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Puerto Vallarta News NetworkHealth & Beauty 

Recipes for Mangoes: Considered The Queen of Fruits

June 15, 2018

Though available year-round, Mexico's mango season starts in the spring and lasts until the beginning of September. Different varieties of Mexican mangoes include: Haden, Kent & Keitt, Ataulfo and Manila.

Puerto Vallarta, Mexico - Mangoes are considered the queen of fruits, and with good reason! They are rich with vitamins and minerals and they caress our taste buds with their psychedelic flavors. The fruit is filled with fiber which will help your body reduce cholesterol; they lower the risk of gastrointestinal cancer and the rich fount of antioxidants help protect you from heart disease.

The antioxidants in mangoes help your eyes to filter the harmful blue light that dampens brains and eyesight. A recent study found that mangoes work better than fiber supplements because their polyphenols reduce inflammation as they change the microbiome of the gut. Eating one mango a day was found to serve as an effective laxative and reduces inflammation.

Mangoes are considered sacred in India where they originate and almost all rituals include mangoes. The famous spiritual master and Yogi Paramahansa Yogananda said; "It is impossible for a Hindu to conceive of a heaven without mangoes". India is the top mango exporter, with Mexico among the top 5. In Mexico, our different varieties of mangoes include: Haden, Kent & Keitt, Ataulfo and Manila.

Try this Healthy Mango Chutney Recipe!
Mango Chutney is a delicious side salsa for your meals! It'll add some spice into your life, and of course, the many benefits of mango to your diet. Use it alongside meat, fish, tofu and rice dishes. Making chutney is a great way to enjoy mangoes during the Winter months when they are not available fresh from the tree.


Cold pressed Sesame Oil - 1/3 cup
Black Pepper - about 2 teaspoons
Mustard seed - 2 teaspoons
Coriander - 2 teaspoons
Cloves - 2.5 teaspoons
Cinnamon - one whole stick (powdered)
Star anise - 1.5 teaspoon
Nutmeg - 1/4 nut (powdered)
Cumin seed - 3/4 teaspoon
Cardamon pods - 6-8
Ginger - 2 thumbs - spoon peeled and finely chopped
Turmeric - 2 thumbs - lightly peeled and finely chopped
Garlic - 4-5 medium - peeled and finely chopped
Onion - 1 medium - halved and quartered, then sliced 1/8th inch slices
Mangoes - 4 large - cut into 3/4 to 1 inch pieces (less than mouth-sized)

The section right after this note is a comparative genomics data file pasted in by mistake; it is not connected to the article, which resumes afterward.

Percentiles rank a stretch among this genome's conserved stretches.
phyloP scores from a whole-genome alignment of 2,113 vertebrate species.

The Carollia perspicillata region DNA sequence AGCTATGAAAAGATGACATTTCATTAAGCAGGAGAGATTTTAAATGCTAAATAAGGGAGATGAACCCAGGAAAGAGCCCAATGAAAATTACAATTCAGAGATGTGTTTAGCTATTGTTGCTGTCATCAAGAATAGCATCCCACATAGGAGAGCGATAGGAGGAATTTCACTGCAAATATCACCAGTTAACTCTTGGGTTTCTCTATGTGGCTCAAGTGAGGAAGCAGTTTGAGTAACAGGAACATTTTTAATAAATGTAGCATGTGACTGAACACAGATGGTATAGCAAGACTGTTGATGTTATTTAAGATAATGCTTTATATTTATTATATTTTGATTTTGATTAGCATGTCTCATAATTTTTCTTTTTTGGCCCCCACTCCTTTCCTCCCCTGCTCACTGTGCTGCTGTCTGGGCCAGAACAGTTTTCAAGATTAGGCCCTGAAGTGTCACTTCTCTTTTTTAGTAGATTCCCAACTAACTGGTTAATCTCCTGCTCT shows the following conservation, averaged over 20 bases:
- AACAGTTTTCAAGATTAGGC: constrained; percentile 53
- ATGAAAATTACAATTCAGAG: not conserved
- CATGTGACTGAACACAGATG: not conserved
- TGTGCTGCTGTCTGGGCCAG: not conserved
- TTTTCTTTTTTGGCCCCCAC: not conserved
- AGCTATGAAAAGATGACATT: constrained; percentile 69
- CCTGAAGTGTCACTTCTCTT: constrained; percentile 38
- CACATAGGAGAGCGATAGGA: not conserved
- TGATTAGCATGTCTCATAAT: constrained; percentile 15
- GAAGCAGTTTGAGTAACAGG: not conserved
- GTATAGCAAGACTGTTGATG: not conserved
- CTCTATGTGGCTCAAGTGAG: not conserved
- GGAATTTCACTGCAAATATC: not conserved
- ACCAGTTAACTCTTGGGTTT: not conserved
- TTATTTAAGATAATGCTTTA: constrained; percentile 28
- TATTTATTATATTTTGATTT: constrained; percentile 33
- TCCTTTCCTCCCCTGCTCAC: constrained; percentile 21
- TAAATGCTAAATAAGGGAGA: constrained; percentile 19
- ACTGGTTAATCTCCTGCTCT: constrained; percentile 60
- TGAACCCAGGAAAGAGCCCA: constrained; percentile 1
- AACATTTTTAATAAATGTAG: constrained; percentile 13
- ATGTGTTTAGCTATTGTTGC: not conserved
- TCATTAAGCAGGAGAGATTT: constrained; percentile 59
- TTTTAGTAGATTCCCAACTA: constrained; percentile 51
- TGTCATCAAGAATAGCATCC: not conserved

Raisins - 3/4 cup
White vinegar - 1 cup
Stevia - 2-3 pipets from the bottle / or 3 tablespoons of raw honey
Salt - to taste


1. Pour the oil in a pot, bring to smoke point and then drop to medium flame.

2. Add the spices: pepper, mustard seed, coriander, cloves, cinnamon, star anise, nutmeg, cumin seed, and the cardamom pods. Stir for about one minute or until you can smell the aroma. Do not allow to burn.

3. Add the ginger, turmeric and garlic.

4. Add the onion to the mix and stir to combine.

5. It's the mangoes turn, stir them in!

6. Drop some raisins into it.

7. Pour in the vinegar.

8. Time to sweeten it! If you choose to add Stevia, taste after the first two pipets and then consider the third. Do the same if you use honey instead.

9. Add salt to taste.

10. Stew for about 30-45 minutes or so at low heat. Consider the texture of the mangoes, which should be cooked and soft, but still maintains its shape. Cook for added time if necessary.

11. When complete, decant into glass canning jars and let cool... place lids and put in fridge. The chutney will last for at least a year if you keep it in the fridge, but you will eat it before a year is up, that's for sure!

Try this Mango Blueberry-Ginger Salad
This salad gives you just the right boost as it tickles your tongue with three distinct flavors that when combined, synergize each other. Prepare this salad just 30 minutes ahead of your meal or let it sit overnight, covered, in the fridge.

2 large ripe mangoes
1 cup of fresh or frozen blueberries
3 teaspoons of candied ginger

1. Cube the mango
2. Toss in the blueberries
3. Chop the ginger into tiny little pieces
4. Mix and voilą! You have a sensational treat.

Leslie Korn has lived and worked in Banderas Bay since 1973 conducting research in Traditional Medicine of Mexico. She is a Harvard Medical School and Harvard School of Public Health-educated clinician in clinical practice in Mental Health Nutrition, Integrative Medicine and the prevention of dementia and cognitive decline. She is the author of 7 books including the latest, 'The Good Mood Kitchen.' To learn more about her work, visit She can be reached at lekorn(at)

Click HERE to read more articles by Leslie Korn.